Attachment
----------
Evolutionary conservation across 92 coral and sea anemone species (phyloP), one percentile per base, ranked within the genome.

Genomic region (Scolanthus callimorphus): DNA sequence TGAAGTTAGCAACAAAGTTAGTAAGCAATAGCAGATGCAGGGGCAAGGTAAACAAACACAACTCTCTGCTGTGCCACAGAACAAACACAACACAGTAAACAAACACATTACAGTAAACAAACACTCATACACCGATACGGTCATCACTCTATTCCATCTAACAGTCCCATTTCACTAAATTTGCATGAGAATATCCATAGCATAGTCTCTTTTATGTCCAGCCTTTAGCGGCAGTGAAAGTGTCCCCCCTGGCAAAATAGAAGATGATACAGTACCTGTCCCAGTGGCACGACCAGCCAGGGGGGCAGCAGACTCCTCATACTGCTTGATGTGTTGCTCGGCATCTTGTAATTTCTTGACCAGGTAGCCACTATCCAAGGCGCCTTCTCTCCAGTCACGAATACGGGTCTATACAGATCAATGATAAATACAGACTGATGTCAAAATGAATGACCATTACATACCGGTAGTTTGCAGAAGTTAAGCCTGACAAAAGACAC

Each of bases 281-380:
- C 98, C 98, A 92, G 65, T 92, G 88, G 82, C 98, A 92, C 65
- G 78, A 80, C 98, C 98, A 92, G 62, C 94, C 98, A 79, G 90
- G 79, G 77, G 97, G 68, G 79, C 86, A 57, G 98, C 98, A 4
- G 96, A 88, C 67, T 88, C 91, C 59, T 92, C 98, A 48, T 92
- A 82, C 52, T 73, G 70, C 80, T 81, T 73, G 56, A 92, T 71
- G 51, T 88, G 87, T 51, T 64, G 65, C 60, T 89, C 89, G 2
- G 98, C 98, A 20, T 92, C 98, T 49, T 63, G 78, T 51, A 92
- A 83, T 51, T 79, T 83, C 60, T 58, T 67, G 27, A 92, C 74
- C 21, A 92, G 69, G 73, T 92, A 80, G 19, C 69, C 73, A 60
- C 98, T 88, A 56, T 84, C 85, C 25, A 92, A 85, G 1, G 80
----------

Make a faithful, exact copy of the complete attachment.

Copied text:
Evolutionary conservation across 92 coral and sea anemone species (phyloP), one percentile per base, ranked within the genome.

Genomic region (Scolanthus callimorphus): DNA sequence TGAAGTTAGCAACAAAGTTAGTAAGCAATAGCAGATGCAGGGGCAAGGTAAACAAACACAACTCTCTGCTGTGCCACAGAACAAACACAACACAGTAAACAAACACATTACAGTAAACAAACACTCATACACCGATACGGTCATCACTCTATTCCATCTAACAGTCCCATTTCACTAAATTTGCATGAGAATATCCATAGCATAGTCTCTTTTATGTCCAGCCTTTAGCGGCAGTGAAAGTGTCCCCCCTGGCAAAATAGAAGATGATACAGTACCTGTCCCAGTGGCACGACCAGCCAGGGGGGCAGCAGACTCCTCATACTGCTTGATGTGTTGCTCGGCATCTTGTAATTTCTTGACCAGGTAGCCACTATCCAAGGCGCCTTCTCTCCAGTCACGAATACGGGTCTATACAGATCAATGATAAATACAGACTGATGTCAAAATGAATGACCATTACATACCGGTAGTTTGCAGAAGTTAAGCCTGACAAAAGACAC

Each of bases 281-380:
- C 98, C 98, A 92, G 65, T 92, G 88, G 82, C 98, A 92, C 65
- G 78, A 80, C 98, C 98, A 92, G 62, C 94, C 98, A 79, G 90
- G 79, G 77, G 97, G 68, G 79, C 86, A 57, G 98, C 98, A 4
- G 96, A 88, C 67, T 88, C 91, C 59, T 92, C 98, A 48, T 92
- A 82, C 52, T 73, G 70, C 80, T 81, T 73, G 56, A 92, T 71
- G 51, T 88, G 87, T 51, T 64, G 65, C 60, T 89, C 89, G 2
- G 98, C 98, A 20, T 92, C 98, T 49, T 63, G 78, T 51, A 92
- A 83, T 51, T 79, T 83, C 60, T 58, T 67, G 27, A 92, C 74
- C 21, A 92, G 69, G 73, T 92, A 80, G 19, C 69, C 73, A 60
- C 98, T 88, A 56, T 84, C 85, C 25, A 92, A 85, G 1, G 80